Did the top line allow as many goals with Beagle? No, but they didn’t score any either.

Ovechkin did not score a single point while skating with Beagle. Instead of allowing more goals than they were scoring, the top line just stopped scoring.

And yet Oates would not back down. This experiment should have lasted only a few games, but it went on for two weeks. When asked, what did Oates have to say? “I thought that line hasn’t hurt us.”

What team was he watching?

It was this kind of stubborn refusal to acknowledge any of his team’s struggles or make necessary changes that made this season so frustrating.

The team needed a top six forward and Oates kept Martin Erat on the fourth line until he was traded. The roster is very weak on the left side, but Oates put Dustin Penner on the fourth line after the team traded for him. Oates kept Dmitry Orlov cycling back and forth between Washington and Hershey so many times that he demanded a trade. Oates rode Philipp Grubauer into the ground and refused to play Michal Neuvirth even though that was the only way to raise his trade value. Oates continually played Brooks Laich and Troy Brouwer on a line despite the fact that they are two players with two similar playing styles and did not produce offensively together.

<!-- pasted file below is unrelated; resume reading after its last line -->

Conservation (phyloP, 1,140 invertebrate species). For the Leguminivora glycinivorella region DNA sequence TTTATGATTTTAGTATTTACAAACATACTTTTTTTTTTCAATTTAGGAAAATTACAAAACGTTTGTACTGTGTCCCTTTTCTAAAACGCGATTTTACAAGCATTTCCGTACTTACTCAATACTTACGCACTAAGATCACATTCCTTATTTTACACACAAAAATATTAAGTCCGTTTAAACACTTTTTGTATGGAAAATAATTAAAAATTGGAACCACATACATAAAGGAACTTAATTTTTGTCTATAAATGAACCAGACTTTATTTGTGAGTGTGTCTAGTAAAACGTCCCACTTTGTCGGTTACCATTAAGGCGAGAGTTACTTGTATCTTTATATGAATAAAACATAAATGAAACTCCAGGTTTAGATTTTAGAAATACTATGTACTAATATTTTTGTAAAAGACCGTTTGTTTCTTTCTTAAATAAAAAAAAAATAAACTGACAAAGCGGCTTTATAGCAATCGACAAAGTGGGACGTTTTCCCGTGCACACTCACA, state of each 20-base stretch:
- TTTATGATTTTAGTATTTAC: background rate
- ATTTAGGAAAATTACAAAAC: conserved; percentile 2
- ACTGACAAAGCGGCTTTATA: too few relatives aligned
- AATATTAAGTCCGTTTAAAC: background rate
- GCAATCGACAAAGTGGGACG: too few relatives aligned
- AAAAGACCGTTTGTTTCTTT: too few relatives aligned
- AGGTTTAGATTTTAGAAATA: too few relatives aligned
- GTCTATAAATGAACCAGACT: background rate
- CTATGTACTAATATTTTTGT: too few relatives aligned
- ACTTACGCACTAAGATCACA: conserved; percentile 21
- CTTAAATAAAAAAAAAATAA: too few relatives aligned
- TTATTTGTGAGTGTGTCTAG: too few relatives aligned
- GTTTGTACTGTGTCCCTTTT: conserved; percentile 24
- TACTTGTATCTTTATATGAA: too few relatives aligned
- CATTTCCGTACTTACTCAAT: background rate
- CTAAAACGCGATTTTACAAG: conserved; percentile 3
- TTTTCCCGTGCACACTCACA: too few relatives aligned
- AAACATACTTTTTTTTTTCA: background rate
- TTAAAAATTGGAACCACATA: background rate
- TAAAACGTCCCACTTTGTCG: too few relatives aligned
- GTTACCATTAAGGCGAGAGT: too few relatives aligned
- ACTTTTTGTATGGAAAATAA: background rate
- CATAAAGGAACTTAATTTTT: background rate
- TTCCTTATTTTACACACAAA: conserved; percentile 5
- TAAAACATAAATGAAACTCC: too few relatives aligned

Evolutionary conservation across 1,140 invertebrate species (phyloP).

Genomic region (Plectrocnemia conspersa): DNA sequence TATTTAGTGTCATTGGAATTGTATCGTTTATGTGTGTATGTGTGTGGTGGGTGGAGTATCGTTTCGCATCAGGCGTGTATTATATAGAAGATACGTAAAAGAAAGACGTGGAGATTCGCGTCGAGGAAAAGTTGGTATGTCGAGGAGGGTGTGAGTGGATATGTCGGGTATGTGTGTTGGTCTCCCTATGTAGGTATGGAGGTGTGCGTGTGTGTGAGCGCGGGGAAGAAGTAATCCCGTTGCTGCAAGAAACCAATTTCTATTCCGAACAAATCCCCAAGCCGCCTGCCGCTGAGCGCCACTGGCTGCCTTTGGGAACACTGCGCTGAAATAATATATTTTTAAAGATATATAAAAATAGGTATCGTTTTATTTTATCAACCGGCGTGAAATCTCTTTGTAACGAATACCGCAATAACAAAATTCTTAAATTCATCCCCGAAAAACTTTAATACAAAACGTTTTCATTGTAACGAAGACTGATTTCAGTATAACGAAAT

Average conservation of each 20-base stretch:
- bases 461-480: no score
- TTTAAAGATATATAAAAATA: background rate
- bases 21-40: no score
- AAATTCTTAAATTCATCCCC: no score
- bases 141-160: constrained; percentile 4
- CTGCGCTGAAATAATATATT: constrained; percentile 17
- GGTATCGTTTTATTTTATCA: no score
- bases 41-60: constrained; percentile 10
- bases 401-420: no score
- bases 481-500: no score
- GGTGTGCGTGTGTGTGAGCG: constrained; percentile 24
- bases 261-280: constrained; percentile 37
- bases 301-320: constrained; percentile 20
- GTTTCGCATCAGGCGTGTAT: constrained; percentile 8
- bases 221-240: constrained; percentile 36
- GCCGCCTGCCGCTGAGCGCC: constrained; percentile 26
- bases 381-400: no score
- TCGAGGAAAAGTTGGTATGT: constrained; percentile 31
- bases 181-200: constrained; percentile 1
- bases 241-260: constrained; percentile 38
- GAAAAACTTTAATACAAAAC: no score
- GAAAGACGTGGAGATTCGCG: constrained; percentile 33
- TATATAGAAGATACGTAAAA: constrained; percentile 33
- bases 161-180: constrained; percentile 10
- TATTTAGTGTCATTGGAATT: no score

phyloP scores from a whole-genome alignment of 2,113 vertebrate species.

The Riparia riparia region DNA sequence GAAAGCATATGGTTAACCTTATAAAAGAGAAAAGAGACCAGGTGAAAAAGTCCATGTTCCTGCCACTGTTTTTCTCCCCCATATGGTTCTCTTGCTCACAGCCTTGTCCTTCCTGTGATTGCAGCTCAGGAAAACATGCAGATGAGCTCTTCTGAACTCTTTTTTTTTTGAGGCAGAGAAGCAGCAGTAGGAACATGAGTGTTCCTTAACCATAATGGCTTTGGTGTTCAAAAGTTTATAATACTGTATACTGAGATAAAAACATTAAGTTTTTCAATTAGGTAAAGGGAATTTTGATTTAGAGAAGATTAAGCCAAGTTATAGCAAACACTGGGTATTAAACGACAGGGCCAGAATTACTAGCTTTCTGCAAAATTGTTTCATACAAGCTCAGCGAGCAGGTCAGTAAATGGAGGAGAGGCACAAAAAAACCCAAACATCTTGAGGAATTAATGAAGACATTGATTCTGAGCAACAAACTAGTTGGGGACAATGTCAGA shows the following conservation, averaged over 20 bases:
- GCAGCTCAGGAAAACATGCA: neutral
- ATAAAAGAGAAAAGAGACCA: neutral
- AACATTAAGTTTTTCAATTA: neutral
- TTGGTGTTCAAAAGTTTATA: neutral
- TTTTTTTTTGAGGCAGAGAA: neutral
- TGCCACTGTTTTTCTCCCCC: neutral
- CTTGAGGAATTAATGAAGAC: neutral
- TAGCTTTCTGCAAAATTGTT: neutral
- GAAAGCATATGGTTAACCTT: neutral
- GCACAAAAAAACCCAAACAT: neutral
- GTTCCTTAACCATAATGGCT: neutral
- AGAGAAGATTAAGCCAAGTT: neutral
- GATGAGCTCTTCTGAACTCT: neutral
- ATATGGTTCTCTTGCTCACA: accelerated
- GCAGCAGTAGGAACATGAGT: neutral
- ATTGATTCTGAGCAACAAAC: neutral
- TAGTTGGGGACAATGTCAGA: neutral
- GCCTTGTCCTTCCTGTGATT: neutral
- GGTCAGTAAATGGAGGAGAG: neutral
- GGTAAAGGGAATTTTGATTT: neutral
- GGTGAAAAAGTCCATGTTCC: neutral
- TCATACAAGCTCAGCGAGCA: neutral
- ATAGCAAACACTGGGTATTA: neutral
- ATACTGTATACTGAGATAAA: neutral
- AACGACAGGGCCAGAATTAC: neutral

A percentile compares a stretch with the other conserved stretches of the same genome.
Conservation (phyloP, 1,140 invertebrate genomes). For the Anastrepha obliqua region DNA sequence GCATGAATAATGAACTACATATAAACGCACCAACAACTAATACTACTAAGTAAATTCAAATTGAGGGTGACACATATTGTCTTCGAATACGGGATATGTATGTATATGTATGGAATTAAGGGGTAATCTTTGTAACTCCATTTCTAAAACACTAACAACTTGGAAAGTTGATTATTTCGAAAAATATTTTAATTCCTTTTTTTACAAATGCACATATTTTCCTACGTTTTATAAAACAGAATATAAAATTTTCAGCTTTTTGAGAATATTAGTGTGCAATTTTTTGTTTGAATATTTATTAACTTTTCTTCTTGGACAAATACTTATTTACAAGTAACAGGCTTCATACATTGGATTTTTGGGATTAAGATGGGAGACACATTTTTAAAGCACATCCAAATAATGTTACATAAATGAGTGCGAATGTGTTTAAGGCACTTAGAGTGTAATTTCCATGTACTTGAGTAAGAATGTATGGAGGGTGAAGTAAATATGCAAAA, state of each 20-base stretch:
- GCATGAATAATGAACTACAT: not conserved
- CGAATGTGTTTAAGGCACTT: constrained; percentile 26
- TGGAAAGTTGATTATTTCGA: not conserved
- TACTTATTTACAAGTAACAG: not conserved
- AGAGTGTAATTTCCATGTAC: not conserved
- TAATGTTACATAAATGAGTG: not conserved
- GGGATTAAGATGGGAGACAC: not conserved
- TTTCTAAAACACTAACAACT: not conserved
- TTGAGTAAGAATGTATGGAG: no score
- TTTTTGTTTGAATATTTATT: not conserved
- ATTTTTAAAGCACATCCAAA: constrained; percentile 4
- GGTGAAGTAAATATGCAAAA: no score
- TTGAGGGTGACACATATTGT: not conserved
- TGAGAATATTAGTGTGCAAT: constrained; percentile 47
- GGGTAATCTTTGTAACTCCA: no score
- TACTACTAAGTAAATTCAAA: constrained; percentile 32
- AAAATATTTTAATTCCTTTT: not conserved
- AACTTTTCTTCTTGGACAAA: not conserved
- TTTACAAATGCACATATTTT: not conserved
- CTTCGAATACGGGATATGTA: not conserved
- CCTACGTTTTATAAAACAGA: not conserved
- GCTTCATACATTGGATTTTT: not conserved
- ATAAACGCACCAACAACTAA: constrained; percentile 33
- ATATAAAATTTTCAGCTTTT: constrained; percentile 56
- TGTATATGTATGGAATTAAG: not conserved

McPhee’s hands were also tied in terms of building a roster given Oates’ insistence on playing each player on their shooting side, thus limiting McPhee’s options. Even when he did bring in players that seemingly fit what the team needed, Oates refused to use them.

McPhee may be at fault for not bringing in players that Oates would want to use, but Oates is at fault for not utilizing an optimal lineup.

You can’t convince me that it is better for the team to have Beagle on the top line and Erat and Penner on the fourth. I can’t quantify what giving players like Erat and Penner more time would mean in terms of the standings, but the Caps ended up only three points behind Detroit for the final wildcard spot. Keeping good players on the bench for much of the year could very well have been the difference between a playoff berth and an early summer vacation.

The only way Oates could have justified his puzzling line combinations would be if these players better fit the team’s identity, but there’s a major problem with that argument:  the team doesn’t have an identity.

Can anyone tell me what this team’s identity is? Are they a run-and-gun offense? A defensive stalwart? Grinders and hard-workers? A trap team? A two-way team? Opportunistic? They are none of these.

The fact is even after 82 games I don’t know what they are.